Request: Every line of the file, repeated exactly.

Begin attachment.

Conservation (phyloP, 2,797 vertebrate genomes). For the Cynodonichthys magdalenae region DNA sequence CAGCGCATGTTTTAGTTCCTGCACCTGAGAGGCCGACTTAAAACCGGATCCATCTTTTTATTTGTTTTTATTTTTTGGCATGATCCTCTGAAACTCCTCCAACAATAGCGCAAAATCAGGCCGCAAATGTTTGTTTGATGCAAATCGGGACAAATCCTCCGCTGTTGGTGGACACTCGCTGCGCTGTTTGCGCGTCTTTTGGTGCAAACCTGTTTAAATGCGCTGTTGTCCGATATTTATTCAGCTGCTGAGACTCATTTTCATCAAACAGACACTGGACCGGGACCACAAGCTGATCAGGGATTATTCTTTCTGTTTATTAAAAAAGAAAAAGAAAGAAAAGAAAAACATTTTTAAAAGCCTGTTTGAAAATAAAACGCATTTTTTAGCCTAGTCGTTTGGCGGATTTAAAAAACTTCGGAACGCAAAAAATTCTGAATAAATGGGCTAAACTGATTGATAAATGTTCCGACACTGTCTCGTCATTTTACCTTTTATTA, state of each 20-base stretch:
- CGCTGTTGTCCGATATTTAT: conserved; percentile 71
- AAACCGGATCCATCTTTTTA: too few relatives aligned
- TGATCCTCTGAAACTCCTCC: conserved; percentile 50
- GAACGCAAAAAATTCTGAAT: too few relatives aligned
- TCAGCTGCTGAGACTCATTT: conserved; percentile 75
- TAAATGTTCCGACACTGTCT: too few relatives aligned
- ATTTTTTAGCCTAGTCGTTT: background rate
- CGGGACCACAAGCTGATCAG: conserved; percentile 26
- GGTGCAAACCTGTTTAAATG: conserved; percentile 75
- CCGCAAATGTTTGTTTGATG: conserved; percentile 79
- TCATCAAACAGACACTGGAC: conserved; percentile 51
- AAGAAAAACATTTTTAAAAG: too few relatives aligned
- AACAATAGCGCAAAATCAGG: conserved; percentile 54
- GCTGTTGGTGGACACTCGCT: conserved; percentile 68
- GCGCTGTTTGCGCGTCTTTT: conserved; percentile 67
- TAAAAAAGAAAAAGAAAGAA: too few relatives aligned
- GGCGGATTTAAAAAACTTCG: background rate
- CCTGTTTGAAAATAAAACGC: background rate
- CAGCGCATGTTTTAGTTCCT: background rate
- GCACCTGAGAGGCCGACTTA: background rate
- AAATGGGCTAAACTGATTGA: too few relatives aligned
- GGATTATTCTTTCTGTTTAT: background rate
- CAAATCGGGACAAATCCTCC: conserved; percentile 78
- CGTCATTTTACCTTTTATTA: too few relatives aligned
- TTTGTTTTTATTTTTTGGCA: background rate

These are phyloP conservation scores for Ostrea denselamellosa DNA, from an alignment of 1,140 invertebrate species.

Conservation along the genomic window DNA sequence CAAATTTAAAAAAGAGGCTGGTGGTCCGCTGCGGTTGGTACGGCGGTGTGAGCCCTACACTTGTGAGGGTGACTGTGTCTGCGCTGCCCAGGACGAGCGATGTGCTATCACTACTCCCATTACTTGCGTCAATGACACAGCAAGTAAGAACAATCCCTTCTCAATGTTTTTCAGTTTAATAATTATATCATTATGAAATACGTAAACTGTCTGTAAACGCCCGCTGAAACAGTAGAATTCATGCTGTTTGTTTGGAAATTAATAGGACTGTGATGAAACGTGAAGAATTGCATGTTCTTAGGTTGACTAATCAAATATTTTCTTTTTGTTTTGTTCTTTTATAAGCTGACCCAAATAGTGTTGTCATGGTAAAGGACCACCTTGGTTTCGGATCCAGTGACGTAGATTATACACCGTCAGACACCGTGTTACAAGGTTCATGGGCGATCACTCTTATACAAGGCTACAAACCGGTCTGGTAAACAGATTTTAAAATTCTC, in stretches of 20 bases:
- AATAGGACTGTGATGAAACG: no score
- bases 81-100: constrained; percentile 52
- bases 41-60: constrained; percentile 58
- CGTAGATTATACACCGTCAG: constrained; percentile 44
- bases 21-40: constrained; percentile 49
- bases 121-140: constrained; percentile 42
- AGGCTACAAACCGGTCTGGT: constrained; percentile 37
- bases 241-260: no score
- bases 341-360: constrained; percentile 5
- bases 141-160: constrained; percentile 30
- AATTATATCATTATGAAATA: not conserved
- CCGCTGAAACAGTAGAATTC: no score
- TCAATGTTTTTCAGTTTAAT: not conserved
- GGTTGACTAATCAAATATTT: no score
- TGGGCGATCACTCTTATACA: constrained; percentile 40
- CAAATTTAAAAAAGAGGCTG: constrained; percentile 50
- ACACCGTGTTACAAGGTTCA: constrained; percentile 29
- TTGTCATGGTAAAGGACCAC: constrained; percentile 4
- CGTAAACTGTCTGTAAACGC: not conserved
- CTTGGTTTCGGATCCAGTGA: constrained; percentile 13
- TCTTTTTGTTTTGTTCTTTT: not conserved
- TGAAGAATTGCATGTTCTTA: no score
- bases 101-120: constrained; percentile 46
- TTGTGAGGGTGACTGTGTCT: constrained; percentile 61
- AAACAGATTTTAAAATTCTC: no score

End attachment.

Conservation (phyloP, 2,797 vertebrate genomes). For the Cynodonichthys magdalenae region DNA sequence CAGCGCATGTTTTAGTTCCTGCACCTGAGAGGCCGACTTAAAACCGGATCCATCTTTTTATTTGTTTTTATTTTTTGGCATGATCCTCTGAAACTCCTCCAACAATAGCGCAAAATCAGGCCGCAAATGTTTGTTTGATGCAAATCGGGACAAATCCTCCGCTGTTGGTGGACACTCGCTGCGCTGTTTGCGCGTCTTTTGGTGCAAACCTGTTTAAATGCGCTGTTGTCCGATATTTATTCAGCTGCTGAGACTCATTTTCATCAAACAGACACTGGACCGGGACCACAAGCTGATCAGGGATTATTCTTTCTGTTTATTAAAAAAGAAAAAGAAAGAAAAGAAAAACATTTTTAAAAGCCTGTTTGAAAATAAAACGCATTTTTTAGCCTAGTCGTTTGGCGGATTTAAAAAACTTCGGAACGCAAAAAATTCTGAATAAATGGGCTAAACTGATTGATAAATGTTCCGACACTGTCTCGTCATTTTACCTTTTATTA, state of each 20-base stretch:
- CGCTGTTGTCCGATATTTAT: conserved; percentile 71
- AAACCGGATCCATCTTTTTA: too few relatives aligned
- TGATCCTCTGAAACTCCTCC: conserved; percentile 50
- GAACGCAAAAAATTCTGAAT: too few relatives aligned
- TCAGCTGCTGAGACTCATTT: conserved; percentile 75
- TAAATGTTCCGACACTGTCT: too few relatives aligned
- ATTTTTTAGCCTAGTCGTTT: background rate
- CGGGACCACAAGCTGATCAG: conserved; percentile 26
- GGTGCAAACCTGTTTAAATG: conserved; percentile 75
- CCGCAAATGTTTGTTTGATG: conserved; percentile 79
- TCATCAAACAGACACTGGAC: conserved; percentile 51
- AAGAAAAACATTTTTAAAAG: too few relatives aligned
- AACAATAGCGCAAAATCAGG: conserved; percentile 54
- GCTGTTGGTGGACACTCGCT: conserved; percentile 68
- GCGCTGTTTGCGCGTCTTTT: conserved; percentile 67
- TAAAAAAGAAAAAGAAAGAA: too few relatives aligned
- GGCGGATTTAAAAAACTTCG: background rate
- CCTGTTTGAAAATAAAACGC: background rate
- CAGCGCATGTTTTAGTTCCT: background rate
- GCACCTGAGAGGCCGACTTA: background rate
- AAATGGGCTAAACTGATTGA: too few relatives aligned
- GGATTATTCTTTCTGTTTAT: background rate
- CAAATCGGGACAAATCCTCC: conserved; percentile 78
- CGTCATTTTACCTTTTATTA: too few relatives aligned
- TTTGTTTTTATTTTTTGGCA: background rate

These are phyloP conservation scores for Ostrea denselamellosa DNA, from an alignment of 1,140 invertebrate species.

Conservation along the genomic window DNA sequence CAAATTTAAAAAAGAGGCTGGTGGTCCGCTGCGGTTGGTACGGCGGTGTGAGCCCTACACTTGTGAGGGTGACTGTGTCTGCGCTGCCCAGGACGAGCGATGTGCTATCACTACTCCCATTACTTGCGTCAATGACACAGCAAGTAAGAACAATCCCTTCTCAATGTTTTTCAGTTTAATAATTATATCATTATGAAATACGTAAACTGTCTGTAAACGCCCGCTGAAACAGTAGAATTCATGCTGTTTGTTTGGAAATTAATAGGACTGTGATGAAACGTGAAGAATTGCATGTTCTTAGGTTGACTAATCAAATATTTTCTTTTTGTTTTGTTCTTTTATAAGCTGACCCAAATAGTGTTGTCATGGTAAAGGACCACCTTGGTTTCGGATCCAGTGACGTAGATTATACACCGTCAGACACCGTGTTACAAGGTTCATGGGCGATCACTCTTATACAAGGCTACAAACCGGTCTGGTAAACAGATTTTAAAATTCTC, in stretches of 20 bases:
- AATAGGACTGTGATGAAACG: no score
- bases 81-100: constrained; percentile 52
- bases 41-60: constrained; percentile 58
- CGTAGATTATACACCGTCAG: constrained; percentile 44
- bases 21-40: constrained; percentile 49
- bases 121-140: constrained; percentile 42
- AGGCTACAAACCGGTCTGGT: constrained; percentile 37
- bases 241-260: no score
- bases 341-360: constrained; percentile 5
- bases 141-160: constrained; percentile 30
- AATTATATCATTATGAAATA: not conserved
- CCGCTGAAACAGTAGAATTC: no score
- TCAATGTTTTTCAGTTTAAT: not conserved
- GGTTGACTAATCAAATATTT: no score
- TGGGCGATCACTCTTATACA: constrained; percentile 40
- CAAATTTAAAAAAGAGGCTG: constrained; percentile 50
- ACACCGTGTTACAAGGTTCA: constrained; percentile 29
- TTGTCATGGTAAAGGACCAC: constrained; percentile 4
- CGTAAACTGTCTGTAAACGC: not conserved
- CTTGGTTTCGGATCCAGTGA: constrained; percentile 13
- TCTTTTTGTTTTGTTCTTTT: not conserved
- TGAAGAATTGCATGTTCTTA: no score
- bases 101-120: constrained; percentile 46
- TTGTGAGGGTGACTGTGTCT: constrained; percentile 61
- AAACAGATTTTAAAATTCTC: no score